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Google Shopping Express Gets Retooled Down to the Name

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October 14, 2014

Google Shopping Express Gets Retooled Down to the Name

By Steve Anderson
Contributing TMCnet Writer

It's been one whole year now, at last report, since the first order went in on Google (News - Alert) Shopping Express, and that box of granola that started the whole thing off launched Google on a program that made shopping local as comparatively simple a matter as shopping online, to help get products to people's houses in the same day as ordered. A host of stories have emerged for successful Google Shopping Express users, and now, Google has retooled the program down to its very name as part of a series of changes that look to make the new Google Express every bit the match of its predecessor, and then some.

The first major change to arrive in the newly-minted Google Express is that more people will actually have access to it. Now, the number of people able to use the online shopping service has swelled to over seven million, as Boston, Chicago, and Washington, D.C are now able to get in on the same-day delivery side of the program, along with the nearly 12 million throughout Northern California that can use the next-day delivery side as well. With the expanded market, meanwhile, comes more for those who can put the service to use in the first place; Google Express now works with an extra 16 merchants added in over the last couple of months. Several national brands—from Barnes & Noble to Vitamin Shoppe—have joined the fray, and so too have regional merchants like Los Angeles' Vicente Foods and New York's Paragon Sports. Even locals have joined in like Chicago's Lux Roses, Treasure Island Foods, TigerDirect and Wrigleyville Sports.

Those interested—and who are in an area that offers such a service—can get in for $10 a month, or a reduced rate of $95 a year. There's even an option to pay as orders are received for those who just want to give it a try at $4.99 an order. Users will pay the same price that would be paid in a store, so the only ‘extra’ charge is for what amounts to delivery. Those who sign up for a membership, meanwhile, get same-day or overnight delivery for eligible orders over $15, first dibs on available delivery windows, and the ability to share a membership with others in the household. Perhaps best of all, new members can get the first three months at no charge, so it can be made easily clear whether this is a good idea or not long-term.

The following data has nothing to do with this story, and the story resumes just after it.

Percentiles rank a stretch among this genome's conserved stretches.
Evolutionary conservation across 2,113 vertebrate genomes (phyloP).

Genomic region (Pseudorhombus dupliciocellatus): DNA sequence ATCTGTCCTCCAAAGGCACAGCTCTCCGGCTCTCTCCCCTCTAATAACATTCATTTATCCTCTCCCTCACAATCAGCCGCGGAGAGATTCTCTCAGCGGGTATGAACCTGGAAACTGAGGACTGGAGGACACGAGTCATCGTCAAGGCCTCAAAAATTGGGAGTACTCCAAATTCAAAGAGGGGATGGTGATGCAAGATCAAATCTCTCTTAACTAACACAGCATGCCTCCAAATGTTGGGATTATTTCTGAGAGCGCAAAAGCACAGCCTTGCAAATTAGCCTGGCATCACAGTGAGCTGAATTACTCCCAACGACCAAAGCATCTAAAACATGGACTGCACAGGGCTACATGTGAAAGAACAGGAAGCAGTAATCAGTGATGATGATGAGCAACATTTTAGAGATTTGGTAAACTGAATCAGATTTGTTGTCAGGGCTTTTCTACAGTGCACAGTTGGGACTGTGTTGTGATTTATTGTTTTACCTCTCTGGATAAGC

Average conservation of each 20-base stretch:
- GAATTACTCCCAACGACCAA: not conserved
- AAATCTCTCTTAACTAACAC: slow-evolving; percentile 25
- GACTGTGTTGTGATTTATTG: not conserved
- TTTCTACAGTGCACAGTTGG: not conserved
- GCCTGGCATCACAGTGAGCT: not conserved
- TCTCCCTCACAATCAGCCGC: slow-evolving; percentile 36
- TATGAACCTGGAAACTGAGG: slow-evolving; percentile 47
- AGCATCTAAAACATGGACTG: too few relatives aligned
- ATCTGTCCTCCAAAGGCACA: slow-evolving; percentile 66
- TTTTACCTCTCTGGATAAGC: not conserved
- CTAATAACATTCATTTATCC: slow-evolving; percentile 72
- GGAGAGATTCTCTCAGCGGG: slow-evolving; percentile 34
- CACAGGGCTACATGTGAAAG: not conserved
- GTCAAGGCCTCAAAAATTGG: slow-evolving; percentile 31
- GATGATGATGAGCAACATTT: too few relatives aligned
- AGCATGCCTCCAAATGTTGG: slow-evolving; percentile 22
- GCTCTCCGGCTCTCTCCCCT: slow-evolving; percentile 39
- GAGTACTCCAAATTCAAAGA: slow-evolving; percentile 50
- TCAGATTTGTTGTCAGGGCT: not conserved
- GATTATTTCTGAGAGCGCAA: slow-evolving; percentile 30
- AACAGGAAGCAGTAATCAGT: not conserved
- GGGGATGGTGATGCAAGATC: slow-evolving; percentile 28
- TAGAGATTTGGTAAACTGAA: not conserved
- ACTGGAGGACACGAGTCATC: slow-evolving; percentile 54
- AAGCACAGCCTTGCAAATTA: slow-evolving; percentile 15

While this news really only has a limited impact—there aren't that many places that can put this information to use to begin with—it may well prove to be the start of a new development that revives the brick-and-mortar shopping experience. The great advantage to such a concept is its immediacy; users walk into the store, pick out an item and take it home that day. But with online shopping, there's a delay often lasting several days or more; place an order and then wait for the shipping to happen. This sort of combines the two concepts; online shopping that uses local brick-and-mortar outlets as a kind of distributed network of warehouses to allow for much more rapid delivery. This could in turn really catch on, if Google can expand it to more places.

Only time will tell the ultimate result on this one, but Google may well have made the critical connection between online shopping and brick-and-mortar shopping, one that could do plenty of good for all concerned.

Edited by Maurice Nagle

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